Certain details remain (purposely) unclear as to exactly how an F-16 was shot down yesterday.
The general impression (or the general impression someone is trying to broadcast) is that our F-16 got taken down by Iran/Syria, not because of advanced missile technology, but because someone miscalculated Iranian/Syrian intentions.
It appears that the anti-aircraft missile that took down the F-16 was an older model, and it exploded near the plane, it didn’t actually hit it.
Furthermore, it should never have even succeeded in getting near the plane at all.
According to speculation (?) by Yediot’s military correspondent Ron Ben-Yishai, the IAF was working within the concept that the Syrians/Iranians would never dare fire an anti-aircraft missile into Israeli airspace.
If the IAF had been thinking that our enemies might launch anti-aircraft missiles into Israel, the F-16’s would have been flying at a different altitude within Israel, and perhaps have been better prepared to evade.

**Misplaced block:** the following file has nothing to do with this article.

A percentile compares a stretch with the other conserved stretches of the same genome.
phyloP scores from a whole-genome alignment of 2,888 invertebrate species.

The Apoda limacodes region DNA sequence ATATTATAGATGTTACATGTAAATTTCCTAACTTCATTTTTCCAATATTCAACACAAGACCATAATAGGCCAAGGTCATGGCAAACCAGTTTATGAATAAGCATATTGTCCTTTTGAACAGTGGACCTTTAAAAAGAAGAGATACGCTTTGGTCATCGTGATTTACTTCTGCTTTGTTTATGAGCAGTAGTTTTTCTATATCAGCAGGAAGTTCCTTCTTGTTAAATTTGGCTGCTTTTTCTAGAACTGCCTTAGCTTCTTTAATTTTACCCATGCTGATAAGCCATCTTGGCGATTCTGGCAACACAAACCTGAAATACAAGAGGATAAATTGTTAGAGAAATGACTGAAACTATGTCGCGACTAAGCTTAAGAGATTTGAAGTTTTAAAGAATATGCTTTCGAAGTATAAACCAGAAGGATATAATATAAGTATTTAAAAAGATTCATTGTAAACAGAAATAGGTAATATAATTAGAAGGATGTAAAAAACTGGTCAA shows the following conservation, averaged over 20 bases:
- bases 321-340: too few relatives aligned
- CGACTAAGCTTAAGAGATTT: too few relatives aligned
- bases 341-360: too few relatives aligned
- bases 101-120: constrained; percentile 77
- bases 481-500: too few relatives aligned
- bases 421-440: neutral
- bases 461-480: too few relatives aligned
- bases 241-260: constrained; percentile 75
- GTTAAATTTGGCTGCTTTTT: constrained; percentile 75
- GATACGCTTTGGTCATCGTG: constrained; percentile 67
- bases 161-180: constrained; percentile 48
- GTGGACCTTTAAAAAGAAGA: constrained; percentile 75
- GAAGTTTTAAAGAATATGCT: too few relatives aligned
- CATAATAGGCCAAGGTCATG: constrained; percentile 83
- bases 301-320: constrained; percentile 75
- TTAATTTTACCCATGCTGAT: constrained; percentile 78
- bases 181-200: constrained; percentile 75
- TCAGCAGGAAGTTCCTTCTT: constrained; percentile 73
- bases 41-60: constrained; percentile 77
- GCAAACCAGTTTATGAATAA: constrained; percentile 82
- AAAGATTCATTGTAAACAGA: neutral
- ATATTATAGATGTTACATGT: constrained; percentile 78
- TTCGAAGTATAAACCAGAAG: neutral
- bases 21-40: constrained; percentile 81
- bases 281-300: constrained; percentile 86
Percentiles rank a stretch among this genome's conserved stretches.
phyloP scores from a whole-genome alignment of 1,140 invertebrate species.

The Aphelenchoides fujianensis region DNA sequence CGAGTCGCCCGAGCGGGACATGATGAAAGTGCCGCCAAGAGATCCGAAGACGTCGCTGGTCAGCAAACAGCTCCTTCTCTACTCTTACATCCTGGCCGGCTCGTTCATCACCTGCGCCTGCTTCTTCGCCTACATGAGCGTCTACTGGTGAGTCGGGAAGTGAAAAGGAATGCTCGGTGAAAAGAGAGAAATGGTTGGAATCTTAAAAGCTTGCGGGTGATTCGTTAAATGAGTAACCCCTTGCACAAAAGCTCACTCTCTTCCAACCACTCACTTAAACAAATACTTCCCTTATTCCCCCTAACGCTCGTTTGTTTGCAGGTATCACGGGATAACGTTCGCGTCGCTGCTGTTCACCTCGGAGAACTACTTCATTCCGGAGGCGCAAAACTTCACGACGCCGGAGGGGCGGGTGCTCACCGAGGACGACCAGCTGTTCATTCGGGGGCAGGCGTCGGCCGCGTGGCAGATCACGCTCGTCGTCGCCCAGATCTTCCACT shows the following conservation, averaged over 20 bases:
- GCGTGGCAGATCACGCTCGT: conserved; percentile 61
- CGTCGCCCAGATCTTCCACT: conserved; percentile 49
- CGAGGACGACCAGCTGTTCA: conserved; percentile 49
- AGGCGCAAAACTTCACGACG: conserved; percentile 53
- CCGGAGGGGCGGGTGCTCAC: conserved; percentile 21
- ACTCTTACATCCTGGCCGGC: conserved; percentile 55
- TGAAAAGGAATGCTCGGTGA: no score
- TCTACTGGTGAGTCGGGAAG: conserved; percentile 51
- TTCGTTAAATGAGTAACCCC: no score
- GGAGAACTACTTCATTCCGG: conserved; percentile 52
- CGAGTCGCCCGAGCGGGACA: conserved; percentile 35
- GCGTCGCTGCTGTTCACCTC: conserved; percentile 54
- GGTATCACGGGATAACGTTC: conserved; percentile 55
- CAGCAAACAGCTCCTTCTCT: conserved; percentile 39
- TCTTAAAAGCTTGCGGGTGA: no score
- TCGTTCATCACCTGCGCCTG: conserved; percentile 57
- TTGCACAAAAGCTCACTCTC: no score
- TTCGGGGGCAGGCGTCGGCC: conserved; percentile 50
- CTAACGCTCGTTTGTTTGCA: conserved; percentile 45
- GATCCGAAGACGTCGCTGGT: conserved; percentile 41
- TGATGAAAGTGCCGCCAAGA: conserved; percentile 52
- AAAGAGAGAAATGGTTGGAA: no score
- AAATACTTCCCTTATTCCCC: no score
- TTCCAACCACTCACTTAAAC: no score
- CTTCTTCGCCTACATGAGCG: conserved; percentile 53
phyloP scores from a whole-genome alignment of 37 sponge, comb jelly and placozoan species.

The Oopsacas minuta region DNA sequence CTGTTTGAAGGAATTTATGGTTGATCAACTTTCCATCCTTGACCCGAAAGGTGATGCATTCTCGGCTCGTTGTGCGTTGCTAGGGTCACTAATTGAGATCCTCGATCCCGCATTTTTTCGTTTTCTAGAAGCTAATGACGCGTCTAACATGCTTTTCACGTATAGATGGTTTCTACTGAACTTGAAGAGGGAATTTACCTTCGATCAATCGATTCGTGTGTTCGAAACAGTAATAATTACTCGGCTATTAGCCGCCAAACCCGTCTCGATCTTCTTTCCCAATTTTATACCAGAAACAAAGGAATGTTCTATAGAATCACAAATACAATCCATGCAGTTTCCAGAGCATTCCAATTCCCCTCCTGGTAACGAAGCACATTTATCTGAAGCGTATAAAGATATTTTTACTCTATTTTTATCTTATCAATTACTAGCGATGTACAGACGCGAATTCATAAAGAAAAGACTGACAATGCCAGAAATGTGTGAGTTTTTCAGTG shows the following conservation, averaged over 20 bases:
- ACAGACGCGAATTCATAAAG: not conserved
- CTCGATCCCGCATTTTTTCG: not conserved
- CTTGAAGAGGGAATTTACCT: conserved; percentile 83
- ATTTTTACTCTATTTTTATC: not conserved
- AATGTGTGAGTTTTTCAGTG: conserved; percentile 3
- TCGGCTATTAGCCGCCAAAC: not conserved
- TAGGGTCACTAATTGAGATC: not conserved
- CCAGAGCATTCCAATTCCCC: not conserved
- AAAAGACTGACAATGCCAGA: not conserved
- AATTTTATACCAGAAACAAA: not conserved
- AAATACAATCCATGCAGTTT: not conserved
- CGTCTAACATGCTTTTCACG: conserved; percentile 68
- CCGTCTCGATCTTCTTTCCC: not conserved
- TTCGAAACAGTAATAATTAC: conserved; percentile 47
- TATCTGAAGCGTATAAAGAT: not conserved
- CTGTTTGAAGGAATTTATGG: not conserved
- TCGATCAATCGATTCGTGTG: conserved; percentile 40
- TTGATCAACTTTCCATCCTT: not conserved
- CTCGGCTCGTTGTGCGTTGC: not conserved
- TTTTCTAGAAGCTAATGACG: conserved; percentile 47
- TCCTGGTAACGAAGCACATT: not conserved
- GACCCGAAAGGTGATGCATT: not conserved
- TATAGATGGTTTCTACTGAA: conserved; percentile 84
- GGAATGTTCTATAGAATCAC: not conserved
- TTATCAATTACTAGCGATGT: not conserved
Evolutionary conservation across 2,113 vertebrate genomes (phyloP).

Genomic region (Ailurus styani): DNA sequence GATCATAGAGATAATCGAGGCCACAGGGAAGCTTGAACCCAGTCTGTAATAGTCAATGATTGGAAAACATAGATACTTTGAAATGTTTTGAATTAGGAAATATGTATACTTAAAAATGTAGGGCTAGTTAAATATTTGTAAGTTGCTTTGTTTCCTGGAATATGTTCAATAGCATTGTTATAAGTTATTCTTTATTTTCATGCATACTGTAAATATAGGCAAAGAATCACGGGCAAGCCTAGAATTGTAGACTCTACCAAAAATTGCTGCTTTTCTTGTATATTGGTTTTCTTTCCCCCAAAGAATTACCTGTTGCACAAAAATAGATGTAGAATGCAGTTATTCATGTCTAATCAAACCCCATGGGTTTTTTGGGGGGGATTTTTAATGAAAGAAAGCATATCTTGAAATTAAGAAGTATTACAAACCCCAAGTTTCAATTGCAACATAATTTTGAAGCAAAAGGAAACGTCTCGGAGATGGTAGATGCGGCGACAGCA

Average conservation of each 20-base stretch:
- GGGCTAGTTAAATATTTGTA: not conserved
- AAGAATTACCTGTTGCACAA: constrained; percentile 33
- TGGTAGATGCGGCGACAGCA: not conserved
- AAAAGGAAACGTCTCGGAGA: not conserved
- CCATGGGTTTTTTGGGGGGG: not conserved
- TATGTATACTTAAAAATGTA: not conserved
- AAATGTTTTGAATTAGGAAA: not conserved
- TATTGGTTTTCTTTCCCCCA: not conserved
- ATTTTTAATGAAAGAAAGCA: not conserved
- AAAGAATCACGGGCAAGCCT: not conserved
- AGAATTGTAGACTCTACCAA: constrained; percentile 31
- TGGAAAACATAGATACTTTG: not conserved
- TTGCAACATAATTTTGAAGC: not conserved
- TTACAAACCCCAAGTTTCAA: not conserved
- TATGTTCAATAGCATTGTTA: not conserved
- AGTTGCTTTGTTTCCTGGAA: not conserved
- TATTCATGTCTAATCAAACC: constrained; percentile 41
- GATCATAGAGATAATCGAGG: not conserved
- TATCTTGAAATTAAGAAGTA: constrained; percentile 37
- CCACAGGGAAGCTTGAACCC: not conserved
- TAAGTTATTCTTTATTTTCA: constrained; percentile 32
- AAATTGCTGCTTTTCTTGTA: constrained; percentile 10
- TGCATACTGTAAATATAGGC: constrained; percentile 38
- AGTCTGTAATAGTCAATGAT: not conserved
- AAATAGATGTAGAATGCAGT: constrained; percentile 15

It reminds me of the IDF navy ship, the INS Hanit, that was nearly sunk off of Lebanon, in 2006, by a Hezbollah C-802 shore-to-sea missile.
The Hanit had put their missile defense radar into energy saving mode while patrolling off Lebanon’s coast during the war, because someone assumed that Hezbollah didn’t have anti-ship missiles, or wouldn’t use them, or due to some other confusion in understanding the enemy and their capabilities.
So, while someone is trying to get the message out of “don’t worry, our military technology is still working great,” they are instead broadcasting a more worrisome message of, “we aren’t really in the right head-space to fight a war right now.”
Every time Defense Minister Liberman talks about the walls along Lebanon and Gaza’s borders that we’re building, I automatically think of the impregnable Bar Lev line that were easily overrun in 1973 by the Egyptians.
Who knows what other critical parts of our defense plans are based on wrong-headed concepts?